WASHINGTON — A furious fight over champagne labels is splitting domestic wine producers and subjecting federal regulators to intense lobbying by high-powered lawyers, a well-placed congressman and a former secretary of defense.
At issue is a 56-year-old regulation requiring that labels on American champagne clearly distinguish between bubbly fermented in the traditional, champenoise way--in the bottle--and less-expensive wine that is carbonated in bulk tanks before being poured into bottles.
U.S. \o7 champenoise\f7 producers, joined by importers of similarly made French champagne, have accused bulk processors of using misleading, forbidden labels and seeking to pass off bad champagne as good champagne in a grab for more of the lucrative sparkling wine market.
The traditionalists are pressing the Treasury Department to carry out a 1990 threat to enforce labeling restrictions against E&J Gallo Winery and other bulk-process vintners.
But Modesto-based Gallo not only is resisting the Treasury crackdown, it is pushing for repeal of the label rule on the grounds that it is outmoded and discriminatory.
The dispute, confined until now to free-swinging, even effervescent legal briefs by prestigious lawyers, is getting political as it comes to a head.
The Treasury Department is expected to decide whether to enforce, drop or modify the regulation soon after a Feb. 19 meeting between Gallo representatives and Deputy Treasury Secretary John E. Robson.
The meeting was set up and will be attended by a key congressman recruited by a Gallo lobbyist: Rep. Edward R. Roybal (D-Los Angeles), chairman of a House Appropriations subcommittee that has jurisdiction over the Treasury Department's budget.
Trying to trump Roybal's clout, \o7 champenoise\f7 makers have enlisted another Californian, former Defense Secretary Caspar W. Weinberger, to plead their case in a personal note to an old friend and Robson's boss, Treasury Secretary Nicholas F. Brady.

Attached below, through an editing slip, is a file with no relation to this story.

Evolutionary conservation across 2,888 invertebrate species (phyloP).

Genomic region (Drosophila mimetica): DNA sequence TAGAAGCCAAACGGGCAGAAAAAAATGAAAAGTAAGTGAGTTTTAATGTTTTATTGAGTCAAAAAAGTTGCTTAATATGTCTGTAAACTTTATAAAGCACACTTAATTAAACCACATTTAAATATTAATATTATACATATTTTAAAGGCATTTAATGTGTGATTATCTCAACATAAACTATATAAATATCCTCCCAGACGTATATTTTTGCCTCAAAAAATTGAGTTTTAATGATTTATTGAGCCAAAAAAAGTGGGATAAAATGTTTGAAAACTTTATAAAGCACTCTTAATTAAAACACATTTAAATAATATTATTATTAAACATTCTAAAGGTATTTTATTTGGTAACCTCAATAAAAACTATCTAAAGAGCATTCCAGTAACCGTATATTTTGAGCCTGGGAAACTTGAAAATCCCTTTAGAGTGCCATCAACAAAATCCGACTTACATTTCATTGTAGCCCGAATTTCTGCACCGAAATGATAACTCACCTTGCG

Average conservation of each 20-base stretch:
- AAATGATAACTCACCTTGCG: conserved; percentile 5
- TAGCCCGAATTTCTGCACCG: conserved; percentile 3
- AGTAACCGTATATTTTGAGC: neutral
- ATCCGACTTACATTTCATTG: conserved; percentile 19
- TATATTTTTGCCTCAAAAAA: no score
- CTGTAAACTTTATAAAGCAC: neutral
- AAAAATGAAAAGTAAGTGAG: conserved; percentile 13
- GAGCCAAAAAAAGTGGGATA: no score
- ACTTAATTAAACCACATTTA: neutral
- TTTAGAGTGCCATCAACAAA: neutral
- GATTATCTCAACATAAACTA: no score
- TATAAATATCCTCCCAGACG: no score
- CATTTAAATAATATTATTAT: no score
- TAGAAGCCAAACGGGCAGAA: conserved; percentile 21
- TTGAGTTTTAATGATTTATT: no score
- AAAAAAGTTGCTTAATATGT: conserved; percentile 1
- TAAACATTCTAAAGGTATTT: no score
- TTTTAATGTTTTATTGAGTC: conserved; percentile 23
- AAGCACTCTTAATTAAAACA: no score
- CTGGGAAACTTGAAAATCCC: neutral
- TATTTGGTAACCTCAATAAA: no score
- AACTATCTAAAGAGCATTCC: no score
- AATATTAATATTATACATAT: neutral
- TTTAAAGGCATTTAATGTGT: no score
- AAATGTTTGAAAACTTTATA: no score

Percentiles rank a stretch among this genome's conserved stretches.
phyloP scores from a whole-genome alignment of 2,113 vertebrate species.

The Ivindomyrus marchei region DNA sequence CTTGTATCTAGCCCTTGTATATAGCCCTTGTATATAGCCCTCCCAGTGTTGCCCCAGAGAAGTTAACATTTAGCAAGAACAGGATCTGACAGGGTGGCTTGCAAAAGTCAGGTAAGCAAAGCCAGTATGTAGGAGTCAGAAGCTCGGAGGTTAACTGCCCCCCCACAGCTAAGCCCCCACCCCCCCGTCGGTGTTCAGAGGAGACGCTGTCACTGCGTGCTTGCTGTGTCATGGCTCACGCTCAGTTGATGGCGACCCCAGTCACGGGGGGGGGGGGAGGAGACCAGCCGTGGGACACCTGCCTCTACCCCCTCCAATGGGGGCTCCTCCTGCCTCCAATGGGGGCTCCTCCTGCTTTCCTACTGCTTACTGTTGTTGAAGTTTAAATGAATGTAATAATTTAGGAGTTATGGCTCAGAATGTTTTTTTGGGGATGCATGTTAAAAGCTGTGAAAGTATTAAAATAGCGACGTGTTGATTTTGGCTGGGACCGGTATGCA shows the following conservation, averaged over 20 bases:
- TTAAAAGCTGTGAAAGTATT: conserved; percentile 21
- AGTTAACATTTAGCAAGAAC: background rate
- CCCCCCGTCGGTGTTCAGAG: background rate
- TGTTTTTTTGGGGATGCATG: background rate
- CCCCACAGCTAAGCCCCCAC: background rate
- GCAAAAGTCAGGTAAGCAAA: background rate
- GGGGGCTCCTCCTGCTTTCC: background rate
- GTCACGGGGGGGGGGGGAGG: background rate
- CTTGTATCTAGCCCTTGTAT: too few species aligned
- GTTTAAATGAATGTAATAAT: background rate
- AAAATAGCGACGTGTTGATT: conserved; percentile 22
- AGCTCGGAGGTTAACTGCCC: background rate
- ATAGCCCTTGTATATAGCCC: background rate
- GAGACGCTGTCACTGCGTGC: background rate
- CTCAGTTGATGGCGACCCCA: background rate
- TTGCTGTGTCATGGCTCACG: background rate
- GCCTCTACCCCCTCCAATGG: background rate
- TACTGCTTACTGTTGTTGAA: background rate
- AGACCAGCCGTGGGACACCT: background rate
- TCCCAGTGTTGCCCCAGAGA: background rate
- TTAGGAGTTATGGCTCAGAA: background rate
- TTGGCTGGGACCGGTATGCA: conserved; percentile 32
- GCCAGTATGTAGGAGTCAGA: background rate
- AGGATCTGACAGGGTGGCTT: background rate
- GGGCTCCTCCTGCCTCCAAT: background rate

The\o7 champenoise\f7 producers have singled out Gallo in their complaints. They note, for example, that Gallo's Andre brand, priced at about $4 a bottle, carries a label that lacks two required qualifiers surrounding the words \o7 champagne\f7 ,\o7 California \f7 and \o7 bulk process.\f7
The two words appear below in much smaller type instead of the same size, as required by a 1936 regulation revised in 1958. Critics say that consumers thus are led to believe that they are getting champagne as good as that made by the \o7 champenoise\f7 method, which sells for $13 to $30 a bottle, takes months more to make and has traditionally been considered superior to the bulk-process drink.
Domestic \o7 champenoise\f7 makers merely have to identify their champagne's origin, such as "American" or "California."
"Gutting these labels would result in a severe threat to 115 small makers of \o7 champenoise\f7 in 20 states to the benefit of industry giants like Gallo," Robert Neuman, a lobbyist for the \o7 champenoise\f7 producers and importers, charged Wednesday.
But Gallo is pressing to repeal the label restrictions on the grounds that they have been overtaken by modern technology and consumer understanding, thus unfairly forcing bulk processors to use "demeaning and degrading labeling terms."
"In today's marketplace, the vast majority of Americans ask for and buy 'champagne,' unconcerned about production technique or country of origin," Gallo spokesman Daniel J. Solomon said in a statement. "Today, \o7 charmat \f7 (bulk-process) champagne accounts for 75% of U.S. production and well over half of U.S. consumption."
Gallo contends that \o7 champenoise \f7 producers are using the same huge stainless steel tanks and bottle-handling machines used by bulk processors for much of their champagne production. Thus, label distinctions are increasingly meaningless, they say.
But \o7 champenoise\f7 producers respond that they still employ the 300-year-old French method of conducting second-stage fermentation in individual bottles for as long as six years. This, they say, creates special bubbles and taste never achieved in all-bulk-tank production.
Eugene T. Rossides, a former assistant secretary of the treasury who works for a prominent law firm here, puts it this way in a 37-page brief on behalf of \o7 champenoise \f7 producers and importers:
"Bulk process wines will bubble, but not foam, when poured into a glass. Traditional method wines will both bubble and foam. Although the visual impact of bubbles is a part of how sparkling wines are perceived, the real difference is in how the two wines are felt in the mouth. Bulk process wines are perceived in the mouth as having a popping feel, like soda pop or carbonated water. Traditional method wines have a creamy, foaming feeling."
In a 53-page retort, lawyers on behalf of Gallo and three other wineries scoff that there is uncertainty in the claim that longer aging produces champagne with "more desirable retention properties and a more stable foam."